Skaldic Poetry of the Scandinavian Middle Ages

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Arn Þorfdr 19II/6 — tjaldi ‘awnings’

Ek em, síz ýtar hnekkðu
jarla sætt, es vættik,
— jǫfn fengusk hræ hrǫfnum —
hegju trauðr at segja.
Sleit fyr eyjar útan
allvaldr blôu tjaldi;
hafði hreggsvǫl dúfa
hrími fezk of líma.

Ek em trauðr at segja hegju, síz ýtar hnekkðu sætt jarla, es vættik; jǫfn hræ fengusk hrǫfnum. Allvaldr sleit blôu tjaldi fyr útan eyjar; hreggsvǫl dúfa hafði fezk hrími of líma.

I am loath to speak of events, since men thwarted the truce between the jarls, as I anticipated; from both sides alike flesh was found for ravens. The mighty ruler wore to shreds the dark awnings out beyond the islands; the snow-cold billow had fastened itself in frost about the mast.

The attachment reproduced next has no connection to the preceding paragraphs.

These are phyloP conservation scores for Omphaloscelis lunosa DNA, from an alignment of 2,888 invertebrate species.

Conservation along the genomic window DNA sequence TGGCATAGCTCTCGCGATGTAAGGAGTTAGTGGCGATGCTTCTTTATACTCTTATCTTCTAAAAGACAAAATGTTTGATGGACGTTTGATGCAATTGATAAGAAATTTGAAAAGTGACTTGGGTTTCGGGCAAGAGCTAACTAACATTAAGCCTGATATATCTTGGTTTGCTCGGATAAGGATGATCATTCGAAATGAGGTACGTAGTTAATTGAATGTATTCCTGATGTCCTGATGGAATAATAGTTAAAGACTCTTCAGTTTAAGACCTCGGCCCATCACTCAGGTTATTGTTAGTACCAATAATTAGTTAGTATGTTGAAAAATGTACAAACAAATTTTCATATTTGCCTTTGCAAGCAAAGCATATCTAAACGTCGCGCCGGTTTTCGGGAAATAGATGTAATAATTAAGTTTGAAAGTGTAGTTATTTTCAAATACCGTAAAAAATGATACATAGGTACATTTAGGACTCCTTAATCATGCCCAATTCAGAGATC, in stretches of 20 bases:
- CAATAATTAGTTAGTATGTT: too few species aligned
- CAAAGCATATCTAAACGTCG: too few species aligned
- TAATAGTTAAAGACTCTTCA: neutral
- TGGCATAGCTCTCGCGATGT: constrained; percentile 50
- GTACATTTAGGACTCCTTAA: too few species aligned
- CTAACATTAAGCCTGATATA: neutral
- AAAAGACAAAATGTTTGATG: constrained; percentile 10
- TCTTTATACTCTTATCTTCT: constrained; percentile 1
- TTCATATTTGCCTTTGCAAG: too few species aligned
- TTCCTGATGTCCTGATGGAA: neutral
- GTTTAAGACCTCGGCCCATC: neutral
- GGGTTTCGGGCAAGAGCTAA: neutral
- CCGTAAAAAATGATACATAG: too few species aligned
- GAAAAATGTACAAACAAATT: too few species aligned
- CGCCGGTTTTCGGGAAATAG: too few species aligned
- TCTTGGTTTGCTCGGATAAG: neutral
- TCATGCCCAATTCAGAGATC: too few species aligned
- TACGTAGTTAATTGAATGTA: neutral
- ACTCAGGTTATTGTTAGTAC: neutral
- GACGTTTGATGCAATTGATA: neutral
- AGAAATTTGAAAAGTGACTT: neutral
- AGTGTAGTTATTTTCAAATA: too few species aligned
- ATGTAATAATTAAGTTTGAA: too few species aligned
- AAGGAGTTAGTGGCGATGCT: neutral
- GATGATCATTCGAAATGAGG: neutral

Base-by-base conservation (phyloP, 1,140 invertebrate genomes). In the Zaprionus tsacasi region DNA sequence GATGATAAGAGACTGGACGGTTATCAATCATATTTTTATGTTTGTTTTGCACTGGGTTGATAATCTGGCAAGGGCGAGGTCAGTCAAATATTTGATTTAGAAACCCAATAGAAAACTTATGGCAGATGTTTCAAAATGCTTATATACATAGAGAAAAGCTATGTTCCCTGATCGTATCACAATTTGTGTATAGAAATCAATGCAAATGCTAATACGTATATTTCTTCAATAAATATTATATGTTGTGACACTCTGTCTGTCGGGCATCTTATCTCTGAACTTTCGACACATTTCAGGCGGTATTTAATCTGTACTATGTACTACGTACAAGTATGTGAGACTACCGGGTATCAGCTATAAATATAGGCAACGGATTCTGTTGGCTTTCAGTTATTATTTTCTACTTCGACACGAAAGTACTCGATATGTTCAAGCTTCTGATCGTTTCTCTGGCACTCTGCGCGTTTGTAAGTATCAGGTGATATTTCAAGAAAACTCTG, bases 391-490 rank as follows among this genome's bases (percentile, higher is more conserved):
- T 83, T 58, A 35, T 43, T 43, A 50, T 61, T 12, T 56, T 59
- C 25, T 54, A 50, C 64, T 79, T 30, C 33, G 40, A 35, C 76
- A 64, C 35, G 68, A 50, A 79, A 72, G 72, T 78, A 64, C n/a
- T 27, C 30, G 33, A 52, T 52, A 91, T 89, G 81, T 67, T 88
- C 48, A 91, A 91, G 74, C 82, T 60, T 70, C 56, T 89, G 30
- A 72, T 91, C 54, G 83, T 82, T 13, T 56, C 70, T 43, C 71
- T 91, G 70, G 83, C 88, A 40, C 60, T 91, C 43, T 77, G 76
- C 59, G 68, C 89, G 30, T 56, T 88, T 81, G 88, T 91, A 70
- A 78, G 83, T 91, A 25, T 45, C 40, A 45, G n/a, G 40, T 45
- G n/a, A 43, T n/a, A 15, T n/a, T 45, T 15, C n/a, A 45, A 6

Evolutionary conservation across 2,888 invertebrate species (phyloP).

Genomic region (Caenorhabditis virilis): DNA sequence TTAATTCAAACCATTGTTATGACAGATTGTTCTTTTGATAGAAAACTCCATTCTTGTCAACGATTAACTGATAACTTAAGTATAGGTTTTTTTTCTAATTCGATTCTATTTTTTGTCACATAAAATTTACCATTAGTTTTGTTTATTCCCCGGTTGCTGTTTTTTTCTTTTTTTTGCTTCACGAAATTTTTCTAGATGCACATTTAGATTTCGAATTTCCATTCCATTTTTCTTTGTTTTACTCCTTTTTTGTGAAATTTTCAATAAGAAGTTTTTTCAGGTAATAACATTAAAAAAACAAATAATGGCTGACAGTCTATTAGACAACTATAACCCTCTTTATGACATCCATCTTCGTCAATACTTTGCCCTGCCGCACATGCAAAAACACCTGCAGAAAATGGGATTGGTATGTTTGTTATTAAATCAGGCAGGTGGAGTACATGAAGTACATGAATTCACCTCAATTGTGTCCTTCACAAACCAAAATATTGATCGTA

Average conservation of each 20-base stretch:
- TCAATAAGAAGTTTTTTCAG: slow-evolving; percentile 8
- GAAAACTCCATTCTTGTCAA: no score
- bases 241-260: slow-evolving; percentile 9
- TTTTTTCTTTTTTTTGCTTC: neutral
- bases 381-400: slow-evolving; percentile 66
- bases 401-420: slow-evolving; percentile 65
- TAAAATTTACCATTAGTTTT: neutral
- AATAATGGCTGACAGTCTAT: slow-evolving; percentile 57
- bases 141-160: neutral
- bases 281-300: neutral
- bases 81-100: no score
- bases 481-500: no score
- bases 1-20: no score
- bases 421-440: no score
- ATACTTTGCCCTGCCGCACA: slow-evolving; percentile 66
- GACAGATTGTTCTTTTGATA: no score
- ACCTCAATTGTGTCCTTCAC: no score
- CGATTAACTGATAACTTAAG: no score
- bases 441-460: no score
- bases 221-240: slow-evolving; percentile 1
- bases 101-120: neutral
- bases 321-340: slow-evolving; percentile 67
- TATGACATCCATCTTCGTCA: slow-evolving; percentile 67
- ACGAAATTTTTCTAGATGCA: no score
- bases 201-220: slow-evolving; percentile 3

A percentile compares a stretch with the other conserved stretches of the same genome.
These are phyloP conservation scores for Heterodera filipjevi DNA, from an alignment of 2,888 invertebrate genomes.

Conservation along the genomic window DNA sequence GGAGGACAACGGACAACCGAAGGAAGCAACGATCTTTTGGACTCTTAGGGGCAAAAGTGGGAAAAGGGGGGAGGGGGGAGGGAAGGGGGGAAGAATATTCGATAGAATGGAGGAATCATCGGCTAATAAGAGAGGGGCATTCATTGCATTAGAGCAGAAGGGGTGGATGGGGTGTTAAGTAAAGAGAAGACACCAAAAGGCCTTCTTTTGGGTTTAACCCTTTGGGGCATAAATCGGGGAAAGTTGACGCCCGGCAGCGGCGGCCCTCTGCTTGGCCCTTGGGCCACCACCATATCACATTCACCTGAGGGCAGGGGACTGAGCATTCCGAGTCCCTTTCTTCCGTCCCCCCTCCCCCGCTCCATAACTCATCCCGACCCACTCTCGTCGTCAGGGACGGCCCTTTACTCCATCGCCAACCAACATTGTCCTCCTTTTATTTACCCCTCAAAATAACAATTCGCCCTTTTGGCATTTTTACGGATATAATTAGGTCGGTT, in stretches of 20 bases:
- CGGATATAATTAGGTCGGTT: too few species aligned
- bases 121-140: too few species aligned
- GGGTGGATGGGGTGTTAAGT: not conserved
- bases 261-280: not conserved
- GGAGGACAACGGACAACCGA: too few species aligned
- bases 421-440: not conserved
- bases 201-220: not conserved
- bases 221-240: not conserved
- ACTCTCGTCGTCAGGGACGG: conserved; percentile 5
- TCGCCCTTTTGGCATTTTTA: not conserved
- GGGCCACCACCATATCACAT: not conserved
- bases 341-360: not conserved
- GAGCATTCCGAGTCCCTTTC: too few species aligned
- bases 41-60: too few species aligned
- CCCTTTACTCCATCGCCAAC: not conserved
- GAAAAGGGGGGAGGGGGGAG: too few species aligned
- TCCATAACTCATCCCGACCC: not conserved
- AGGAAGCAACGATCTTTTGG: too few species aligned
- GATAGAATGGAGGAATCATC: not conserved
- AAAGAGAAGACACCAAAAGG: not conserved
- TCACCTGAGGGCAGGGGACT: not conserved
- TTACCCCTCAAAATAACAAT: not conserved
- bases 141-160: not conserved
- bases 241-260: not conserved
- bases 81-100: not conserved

[5, 6] sleit blôu tjaldi ‘wore to shreds the dark awnings’: (a) Slíta ‘tear, break’ usually governs an acc. object, but it is also used in the sense ‘wear out’ with a dat. object denoting some kind of clothing or footwear. Jesch (2001a, 164-5) suggests that tjald here, as in Arn Hryn 16/4, refers to a sail. She points out that a sail is more likely than awnings to have been worn out at sea and that sails are described as ‘blue, dark’ in Sigv Knútdr 8/2I bl segl; reference to a sail would also be consonant with the probable reference to a mast in l. 8 (líma). (b) An attractive alternative would be to take slíta tjǫldum as a phrase synonymous with bregða tjǫldum ‘strike tents/take down awnings’ and related idioms. Clearing a ship of its awnings would be a pregnant action: a necessary preliminary to a battle or a great voyage (cf. ÞjóðA Har 2), but slíta tjǫldum/tjaldi does not appear to have been used in this sense. (c) Björn Magnússon Ólsen (1909a, 299) suggested that sætt ‘truce, peace’ in l. 2 is carried over into the second helmingr and understood as object to allvaldr sleit ‘the mighty ruler tore’ in l. 5, but this seems improbable, especially since there is no trace of such a linkage between the two helmingar in any other st. by Arnórr.



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